Although in recent years substantial progress with regard to short-term outcome has been made in patients with STEMI, longterm prognosis has not been significantly altered and remains unsatisfactory despite the implementation of new primary and secondary prevention strategies . Thus, increasing emphasis has been put on optimized risk stratification, as this offers the potential to further improve outcome by identifying patients who are at high risk. In clinical routine this is mainly performed by electrocardiographic and echocardiographic tests, as well as laboratory and angiographic parameters or established risk scores [2–5]. In contrast to these indirect markers of reperfusion success, CMR offers the possibility to directly visualize and quantify infarct expansion and microvascular impairment, as well as the amount of salvaged myocardium. Previous mid-sized single center studies have shown that all of these CMR parameters of myocardial damage are associated with adverse functional and clinical outcome [6–9]. CMR parameters might therefore present a powerful tool for detecting patients at the highest risk of a recurrent cardiovascular event. To date, there are few data on the potential incremental value of CMR parameters above traditional outcome markers. Given the high cost of CMR, evidence of such additional prognostic value would be a prerequisite for a more widespread use of CMR in the assessment of prognosis outside the research setting. However, previous studies analyzing the prognostic value of CMR parameters are strongly limited due to the incomplete inclusion of traditional outcome markers [6–9]. Further, these studies led to inconsistent results. In detail, Larose et al. identified infarct size as the best predictor for adverse outcome in comparison to traditional prognostic markers . However, parameters such as established clinical risk scores, ST-segment resolution or post-procedural angiographic results were not included. When interpreting these data it is important to mention that MSI was assessed by acquiring only three slices of T2-weighted images to identify the area-at-risk and/or edema, which might have significantly influenced the results . In addition, the combined endpoint included relatively weak components such as LV-EF of less than 35% at follow-up. Finally, the study cohort comprised of only 103 patients. In contrast, Masci et al. could identify MSI as an independent predictor for adverse functional outcome and ST-segment resolution . In line with these results, Eitel et al. demonstrated a clear independent association of MSI with adverse clinical outcome in 208 patients [7, 8]. However, in these studies, adjustment for a broad spectrum of traditional outcome markers was not performed. The assessment of LV-EF and infarct size can be conducted by alternative methods such as transthoracic echocardiography and laboratory analysis of cardiac enzymes. Both parameters are known to have a high prognostic impact and represent clinical standard, requiring only moderate financial and personnel resources in comparison to the rather complex assessment of infarct size and LV-EF by CMR. Besides LV-EFecho and enzymatic infarct size, the TIMI-risk score is also known to be a strong predictor for clinical outcome and its assessment can be easily performed within the daily clinical routine requiring virtually no additional expense. Nevertheless, the prognostic value of CMR parameters including MSI has so far never been compared to this well-validated clinical risk score. Thus, the current study expands on previous findings as we could demonstrate that MSI is a strong independent predictor for MACE and mortality even after adjustment for a detailed and comprehensive set of traditional prognostic parameters.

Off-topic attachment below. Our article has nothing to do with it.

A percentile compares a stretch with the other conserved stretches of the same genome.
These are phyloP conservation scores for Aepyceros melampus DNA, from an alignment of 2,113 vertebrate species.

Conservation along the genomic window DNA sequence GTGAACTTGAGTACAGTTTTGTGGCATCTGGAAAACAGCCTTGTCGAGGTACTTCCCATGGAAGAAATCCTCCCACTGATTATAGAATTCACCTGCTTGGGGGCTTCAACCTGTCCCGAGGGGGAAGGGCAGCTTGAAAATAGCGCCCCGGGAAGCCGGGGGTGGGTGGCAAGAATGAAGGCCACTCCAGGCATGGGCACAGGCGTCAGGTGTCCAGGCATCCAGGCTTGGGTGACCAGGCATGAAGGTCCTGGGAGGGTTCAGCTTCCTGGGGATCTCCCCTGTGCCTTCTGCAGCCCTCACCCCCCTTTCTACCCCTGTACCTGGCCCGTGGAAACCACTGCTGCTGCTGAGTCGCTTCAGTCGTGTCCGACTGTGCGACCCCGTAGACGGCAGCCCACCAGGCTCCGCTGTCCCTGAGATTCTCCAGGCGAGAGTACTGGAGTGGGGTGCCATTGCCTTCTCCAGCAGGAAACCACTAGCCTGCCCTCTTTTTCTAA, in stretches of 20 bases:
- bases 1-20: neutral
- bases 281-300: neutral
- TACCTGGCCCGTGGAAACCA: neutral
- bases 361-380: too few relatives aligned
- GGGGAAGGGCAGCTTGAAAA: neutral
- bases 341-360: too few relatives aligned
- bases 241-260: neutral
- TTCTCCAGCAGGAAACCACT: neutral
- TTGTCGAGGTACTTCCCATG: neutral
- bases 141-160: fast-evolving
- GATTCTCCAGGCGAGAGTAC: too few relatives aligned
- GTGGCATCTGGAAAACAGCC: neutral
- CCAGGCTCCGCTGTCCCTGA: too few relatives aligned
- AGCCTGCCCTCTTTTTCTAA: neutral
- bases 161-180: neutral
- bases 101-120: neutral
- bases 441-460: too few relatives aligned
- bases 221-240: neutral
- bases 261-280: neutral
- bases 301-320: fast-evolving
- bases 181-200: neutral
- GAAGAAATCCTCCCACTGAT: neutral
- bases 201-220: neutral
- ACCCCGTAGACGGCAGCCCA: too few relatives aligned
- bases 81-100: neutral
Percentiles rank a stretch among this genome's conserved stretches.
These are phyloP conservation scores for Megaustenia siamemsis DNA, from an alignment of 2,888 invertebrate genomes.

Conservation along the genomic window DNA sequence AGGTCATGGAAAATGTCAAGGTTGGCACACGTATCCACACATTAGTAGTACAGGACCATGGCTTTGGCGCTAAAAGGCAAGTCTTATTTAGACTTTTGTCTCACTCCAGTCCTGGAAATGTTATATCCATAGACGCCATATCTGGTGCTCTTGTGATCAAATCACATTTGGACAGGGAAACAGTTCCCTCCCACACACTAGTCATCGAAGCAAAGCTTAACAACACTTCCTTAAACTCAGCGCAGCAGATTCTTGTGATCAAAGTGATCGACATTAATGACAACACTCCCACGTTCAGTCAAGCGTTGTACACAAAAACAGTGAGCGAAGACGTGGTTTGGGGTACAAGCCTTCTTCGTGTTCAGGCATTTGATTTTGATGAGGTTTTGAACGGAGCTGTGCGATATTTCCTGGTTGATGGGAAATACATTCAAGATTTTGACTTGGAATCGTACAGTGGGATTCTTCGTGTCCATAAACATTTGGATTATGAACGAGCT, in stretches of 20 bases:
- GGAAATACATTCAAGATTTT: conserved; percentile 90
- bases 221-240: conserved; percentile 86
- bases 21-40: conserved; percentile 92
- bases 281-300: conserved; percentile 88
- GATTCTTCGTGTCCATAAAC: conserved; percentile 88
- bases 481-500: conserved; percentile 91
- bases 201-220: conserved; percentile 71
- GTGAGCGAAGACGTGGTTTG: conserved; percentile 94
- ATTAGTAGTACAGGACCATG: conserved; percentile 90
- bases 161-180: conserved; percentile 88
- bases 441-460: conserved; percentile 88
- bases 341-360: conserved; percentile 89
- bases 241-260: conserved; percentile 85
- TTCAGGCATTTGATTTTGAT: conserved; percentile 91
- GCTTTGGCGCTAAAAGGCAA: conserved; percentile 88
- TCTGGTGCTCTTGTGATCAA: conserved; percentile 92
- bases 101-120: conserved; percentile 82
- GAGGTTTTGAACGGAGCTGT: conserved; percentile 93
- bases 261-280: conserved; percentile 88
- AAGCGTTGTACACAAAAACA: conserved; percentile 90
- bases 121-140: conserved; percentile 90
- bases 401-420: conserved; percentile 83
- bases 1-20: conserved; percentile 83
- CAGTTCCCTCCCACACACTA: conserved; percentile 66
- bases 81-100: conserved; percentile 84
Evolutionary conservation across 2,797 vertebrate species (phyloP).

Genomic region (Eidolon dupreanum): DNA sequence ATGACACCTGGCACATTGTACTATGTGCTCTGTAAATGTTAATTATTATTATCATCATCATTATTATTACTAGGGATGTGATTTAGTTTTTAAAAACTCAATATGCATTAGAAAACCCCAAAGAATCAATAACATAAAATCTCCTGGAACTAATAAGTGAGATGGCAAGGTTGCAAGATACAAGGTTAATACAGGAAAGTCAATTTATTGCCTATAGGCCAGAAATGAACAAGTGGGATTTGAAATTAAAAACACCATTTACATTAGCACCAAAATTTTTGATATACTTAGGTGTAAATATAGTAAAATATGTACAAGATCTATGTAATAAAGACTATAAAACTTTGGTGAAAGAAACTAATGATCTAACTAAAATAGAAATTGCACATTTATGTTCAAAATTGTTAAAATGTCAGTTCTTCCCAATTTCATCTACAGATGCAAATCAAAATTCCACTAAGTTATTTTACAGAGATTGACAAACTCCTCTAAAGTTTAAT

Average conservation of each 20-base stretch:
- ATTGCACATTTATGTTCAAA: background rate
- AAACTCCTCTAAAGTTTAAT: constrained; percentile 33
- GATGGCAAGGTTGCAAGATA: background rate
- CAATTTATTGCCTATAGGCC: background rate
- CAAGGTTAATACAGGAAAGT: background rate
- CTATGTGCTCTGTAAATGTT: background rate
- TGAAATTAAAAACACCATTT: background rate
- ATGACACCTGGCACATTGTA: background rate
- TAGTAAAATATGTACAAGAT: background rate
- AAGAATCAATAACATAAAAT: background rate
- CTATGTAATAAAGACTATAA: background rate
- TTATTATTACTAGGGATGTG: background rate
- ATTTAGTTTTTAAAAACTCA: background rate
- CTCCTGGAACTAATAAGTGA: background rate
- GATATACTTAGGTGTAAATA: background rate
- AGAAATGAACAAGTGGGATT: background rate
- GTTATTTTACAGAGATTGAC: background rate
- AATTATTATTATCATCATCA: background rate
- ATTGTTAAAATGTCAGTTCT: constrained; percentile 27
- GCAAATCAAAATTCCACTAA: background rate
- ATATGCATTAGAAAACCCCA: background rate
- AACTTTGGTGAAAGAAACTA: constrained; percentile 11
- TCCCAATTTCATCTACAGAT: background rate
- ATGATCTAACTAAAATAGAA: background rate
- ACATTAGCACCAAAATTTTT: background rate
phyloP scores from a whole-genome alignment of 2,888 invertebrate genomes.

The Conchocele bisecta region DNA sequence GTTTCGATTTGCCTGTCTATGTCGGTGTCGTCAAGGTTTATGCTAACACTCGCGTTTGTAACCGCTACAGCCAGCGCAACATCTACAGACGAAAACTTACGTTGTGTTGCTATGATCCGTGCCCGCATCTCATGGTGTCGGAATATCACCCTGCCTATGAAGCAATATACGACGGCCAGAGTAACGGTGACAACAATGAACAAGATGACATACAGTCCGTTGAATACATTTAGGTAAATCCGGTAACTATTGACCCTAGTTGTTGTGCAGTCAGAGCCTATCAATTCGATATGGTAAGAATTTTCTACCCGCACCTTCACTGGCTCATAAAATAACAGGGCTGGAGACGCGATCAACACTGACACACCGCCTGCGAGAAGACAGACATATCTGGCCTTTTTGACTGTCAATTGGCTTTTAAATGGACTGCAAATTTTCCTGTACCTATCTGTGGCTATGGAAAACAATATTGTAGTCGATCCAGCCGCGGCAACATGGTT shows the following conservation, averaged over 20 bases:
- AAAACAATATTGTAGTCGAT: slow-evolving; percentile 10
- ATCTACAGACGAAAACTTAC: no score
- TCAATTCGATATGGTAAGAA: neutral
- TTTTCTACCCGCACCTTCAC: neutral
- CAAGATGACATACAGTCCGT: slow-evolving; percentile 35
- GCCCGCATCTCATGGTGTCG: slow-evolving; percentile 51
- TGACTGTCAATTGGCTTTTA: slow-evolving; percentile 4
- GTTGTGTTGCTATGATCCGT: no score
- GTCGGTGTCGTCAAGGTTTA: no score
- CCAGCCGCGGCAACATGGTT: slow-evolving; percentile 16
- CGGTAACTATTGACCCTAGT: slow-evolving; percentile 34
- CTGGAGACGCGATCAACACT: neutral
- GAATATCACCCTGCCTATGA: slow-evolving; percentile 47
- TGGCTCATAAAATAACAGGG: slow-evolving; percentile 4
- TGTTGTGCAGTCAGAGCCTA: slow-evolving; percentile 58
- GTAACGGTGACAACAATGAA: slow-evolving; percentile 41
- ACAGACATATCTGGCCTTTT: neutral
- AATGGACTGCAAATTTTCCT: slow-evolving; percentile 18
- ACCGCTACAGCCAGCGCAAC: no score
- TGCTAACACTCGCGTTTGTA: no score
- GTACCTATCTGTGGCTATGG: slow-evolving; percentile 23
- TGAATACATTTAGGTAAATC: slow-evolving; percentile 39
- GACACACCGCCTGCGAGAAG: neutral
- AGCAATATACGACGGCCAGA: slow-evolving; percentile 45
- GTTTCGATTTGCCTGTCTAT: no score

Moreover, the current study is the first to demonstrate that CMR parameters offer incremental prognostic value for MACE and mortality in addition to the methods for risk stratification commonly performed in clinical routine. Although infarct size, MO, or MSI have not directly been linked to differing treatment strategies, they offer the potential to identify patients requiring more intensive medical care in the subacute and chronic phase after STEMI. Finally, in the light of the prognostic value, the current results underline the role of CMR parameters as surrogate endpoints for clinical trials apart from further risk stratification in clinical patient-based routine.